AC: Oh, there are so many. Sound would probably be the biggest challenge though. Voices carry differently outdoors than they do indoors. All of those quiet moments - the dawning realizations, the intimate confessions, the conspiratorial plots - they all need to be shouted! And it goes against all of your instincts, but there's just no way to ensure you'll be heard otherwise. And it's not just making yourself heard over nature. There are so many other noises to compete against. Airplanes, helicopters, traffic, chainsaws, other people enjoying the park, concerts … there's no way Shakespeare could have known his work would one day be shouted over the distant rumblings of Rob Zombie's "Dragula", but that is absolutely a thing that's happened. But in each instance, we'd press on. Sometimes that pause for effect becomes a pause for necessity. But in most cases, you just learn to act louder. 

NR: Doing any theater outdoors is the perfect training for actors in projecting their voice. Depending on our location, our volume must compete with wind rustling leaves of the surrounding trees, birds, road traffic, trains, planes, waterfront concerts, neighbors doing yard work, and of course the Life flight helicopter. And still emote believably. 

Another challenge is the weather. Maine's is already unpredictable, and in the summer you never know when you it will be scorching hot (sometimes in Elizabethan garb), chilly, misty, raining, pouring or thunderstorms. In the event of the last two, we have to cancel, or now we can move the show indoors (for our first week only). Then there's the matter of finishing a performance (or rehearsals) before dark.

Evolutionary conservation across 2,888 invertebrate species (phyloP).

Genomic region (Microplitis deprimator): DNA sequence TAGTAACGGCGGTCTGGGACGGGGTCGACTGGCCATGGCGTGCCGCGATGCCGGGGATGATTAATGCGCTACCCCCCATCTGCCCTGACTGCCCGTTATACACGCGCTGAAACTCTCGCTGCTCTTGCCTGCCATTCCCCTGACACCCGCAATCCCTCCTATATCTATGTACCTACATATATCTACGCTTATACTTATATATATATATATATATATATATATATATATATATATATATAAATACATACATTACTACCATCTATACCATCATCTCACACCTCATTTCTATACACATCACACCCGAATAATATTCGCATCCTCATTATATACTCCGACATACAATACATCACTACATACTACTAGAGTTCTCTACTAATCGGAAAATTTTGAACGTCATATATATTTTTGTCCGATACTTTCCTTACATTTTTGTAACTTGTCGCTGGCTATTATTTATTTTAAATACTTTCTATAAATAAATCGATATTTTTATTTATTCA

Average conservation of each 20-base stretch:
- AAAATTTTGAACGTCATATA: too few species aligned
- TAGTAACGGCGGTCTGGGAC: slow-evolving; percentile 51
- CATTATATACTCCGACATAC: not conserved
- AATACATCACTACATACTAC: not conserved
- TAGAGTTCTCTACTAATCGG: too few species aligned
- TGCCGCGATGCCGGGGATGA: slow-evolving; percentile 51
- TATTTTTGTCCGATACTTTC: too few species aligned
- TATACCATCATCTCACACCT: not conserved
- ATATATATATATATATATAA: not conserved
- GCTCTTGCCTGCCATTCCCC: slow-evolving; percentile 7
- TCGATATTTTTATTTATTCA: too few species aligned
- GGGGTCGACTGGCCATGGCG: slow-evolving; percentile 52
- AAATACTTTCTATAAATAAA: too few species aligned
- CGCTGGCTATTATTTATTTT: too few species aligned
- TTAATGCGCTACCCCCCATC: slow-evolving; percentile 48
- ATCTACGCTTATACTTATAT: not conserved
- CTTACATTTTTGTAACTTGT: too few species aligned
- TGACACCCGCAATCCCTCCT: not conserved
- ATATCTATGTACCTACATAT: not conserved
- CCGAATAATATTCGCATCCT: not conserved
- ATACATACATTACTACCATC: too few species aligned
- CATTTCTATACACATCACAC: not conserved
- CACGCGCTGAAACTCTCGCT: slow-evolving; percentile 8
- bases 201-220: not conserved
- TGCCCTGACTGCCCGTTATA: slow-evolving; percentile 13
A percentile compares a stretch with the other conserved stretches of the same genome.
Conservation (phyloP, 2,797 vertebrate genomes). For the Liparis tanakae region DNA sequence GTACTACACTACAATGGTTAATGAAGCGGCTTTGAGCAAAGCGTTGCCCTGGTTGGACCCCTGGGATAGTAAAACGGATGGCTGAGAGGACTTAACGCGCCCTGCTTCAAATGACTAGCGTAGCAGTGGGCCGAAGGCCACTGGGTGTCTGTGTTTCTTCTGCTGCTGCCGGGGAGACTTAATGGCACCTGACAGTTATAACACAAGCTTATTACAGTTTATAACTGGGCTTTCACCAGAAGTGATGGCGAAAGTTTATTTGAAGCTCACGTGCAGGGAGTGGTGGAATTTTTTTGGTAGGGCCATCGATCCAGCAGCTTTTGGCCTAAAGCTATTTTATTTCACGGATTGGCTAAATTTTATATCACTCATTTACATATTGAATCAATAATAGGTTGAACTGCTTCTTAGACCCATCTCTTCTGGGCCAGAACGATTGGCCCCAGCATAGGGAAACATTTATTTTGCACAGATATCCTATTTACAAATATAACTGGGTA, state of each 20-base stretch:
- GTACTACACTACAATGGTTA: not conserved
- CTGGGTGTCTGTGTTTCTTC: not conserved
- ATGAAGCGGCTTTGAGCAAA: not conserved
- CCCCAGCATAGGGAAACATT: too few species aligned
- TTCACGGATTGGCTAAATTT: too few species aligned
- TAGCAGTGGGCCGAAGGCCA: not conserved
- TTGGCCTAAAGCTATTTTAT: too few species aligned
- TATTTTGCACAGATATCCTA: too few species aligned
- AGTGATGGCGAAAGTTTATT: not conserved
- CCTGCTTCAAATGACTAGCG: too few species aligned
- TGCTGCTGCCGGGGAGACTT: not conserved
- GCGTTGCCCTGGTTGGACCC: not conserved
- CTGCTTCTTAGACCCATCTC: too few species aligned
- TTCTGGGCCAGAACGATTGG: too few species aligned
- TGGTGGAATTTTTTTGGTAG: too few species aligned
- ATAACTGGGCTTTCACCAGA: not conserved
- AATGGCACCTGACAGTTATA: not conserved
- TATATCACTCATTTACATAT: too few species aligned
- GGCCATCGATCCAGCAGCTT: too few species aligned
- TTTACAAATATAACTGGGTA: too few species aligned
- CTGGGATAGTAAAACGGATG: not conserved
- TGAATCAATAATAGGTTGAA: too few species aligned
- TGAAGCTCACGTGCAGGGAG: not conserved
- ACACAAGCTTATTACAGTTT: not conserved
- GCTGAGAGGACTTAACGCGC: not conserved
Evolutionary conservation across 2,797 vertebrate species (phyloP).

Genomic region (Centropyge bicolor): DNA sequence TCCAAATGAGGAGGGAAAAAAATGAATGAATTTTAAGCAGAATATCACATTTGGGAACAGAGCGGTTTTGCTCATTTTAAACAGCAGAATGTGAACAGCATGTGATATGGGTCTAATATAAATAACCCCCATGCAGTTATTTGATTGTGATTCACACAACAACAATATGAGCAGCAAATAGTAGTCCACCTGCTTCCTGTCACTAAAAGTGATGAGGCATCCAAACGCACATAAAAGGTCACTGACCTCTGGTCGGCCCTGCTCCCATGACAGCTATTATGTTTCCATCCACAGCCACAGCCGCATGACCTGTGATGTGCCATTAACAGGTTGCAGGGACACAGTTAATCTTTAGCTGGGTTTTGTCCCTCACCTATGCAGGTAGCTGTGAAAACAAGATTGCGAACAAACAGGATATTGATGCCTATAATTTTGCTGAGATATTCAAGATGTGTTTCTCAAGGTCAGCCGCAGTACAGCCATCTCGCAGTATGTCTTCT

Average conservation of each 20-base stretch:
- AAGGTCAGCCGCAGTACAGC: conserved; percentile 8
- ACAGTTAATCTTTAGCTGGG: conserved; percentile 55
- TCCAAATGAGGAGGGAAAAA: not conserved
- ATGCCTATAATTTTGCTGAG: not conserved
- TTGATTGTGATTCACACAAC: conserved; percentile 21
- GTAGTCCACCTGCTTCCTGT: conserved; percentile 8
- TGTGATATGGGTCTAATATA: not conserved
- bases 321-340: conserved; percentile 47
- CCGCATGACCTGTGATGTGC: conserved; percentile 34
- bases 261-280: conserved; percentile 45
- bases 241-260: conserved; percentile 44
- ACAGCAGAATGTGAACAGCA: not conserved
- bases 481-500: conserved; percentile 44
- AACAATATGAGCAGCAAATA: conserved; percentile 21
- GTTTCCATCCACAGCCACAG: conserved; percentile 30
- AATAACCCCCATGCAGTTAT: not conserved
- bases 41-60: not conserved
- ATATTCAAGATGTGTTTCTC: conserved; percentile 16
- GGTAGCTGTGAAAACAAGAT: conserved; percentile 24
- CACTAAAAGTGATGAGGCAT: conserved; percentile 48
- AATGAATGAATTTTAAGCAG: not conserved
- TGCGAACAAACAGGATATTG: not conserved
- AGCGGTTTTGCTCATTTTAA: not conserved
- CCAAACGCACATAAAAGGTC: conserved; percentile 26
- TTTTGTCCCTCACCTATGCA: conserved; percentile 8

Performing outdoors means the stage floor is not the nice, even, or level boards of a theater. Being aware of trees, rocks, roots, sticks, mud or dirt, concrete and the general lay of the land is key for safe entrances and exits, stage combat, and sleeping or lying "dead" on the ground. Installing a set in different locations can also get tricky. Actors must be vigilant to listen for cue lines and work out the timing of entrances when going around or through the audience in various locations.

With so many roles in Shakespeare's plays, actors often play multiple roles, and so also have to work out the timing (and proper places) for costume changes. Then there's things like applying or removing makeup outdoors, using the port-a-potty in costume (e.g., manly tights and pumpkin pants, or a full-on hoop skirt) and picking up everything in near darkness at the end of the show.

BL: Shakespeare is all about the words and often it is hard to project outside and be heard. Weather and losing daylight are challenges. Often, it is hard to justify doing certain shows in broad daylight. Sight lines in an open park are also tricky.

What are some of your personal highlights from being involved with these shows? Favorite roles?

JL: As a director my biggest thrill is watching young actors embrace and grow to love Shakespeare. At first, they can be intimidated and fearful. When they realize it’s words like any other play, but with the power of the Bard behind them and that they don’t need to be nervous, it’s so gratifying. He gives you everything you need to craft an amazing character and helping them discover that really makes me very happy. They stop being intimidated and start relishing. I especially love when people bring their kids and the children are enthralled. If you have a good first experience with Shakespeare, you tend to love him for life. I love playing men, so Mark Antony in “Julius Caesar” was a huge thrill. The “Friends, Romans, countrymen” speech is power personified. The way he turns the mob against the assassins is masterful. Being a woman, it was such an honor to play that part, since women in Shakespeare’s day weren’t allowed on stage at all.

KT: I’m grateful for all of the people I’ve met from doing Shakespeare Under the Stars. TBT’s “As You Like It” was my introduction to Bangor’s theatre community.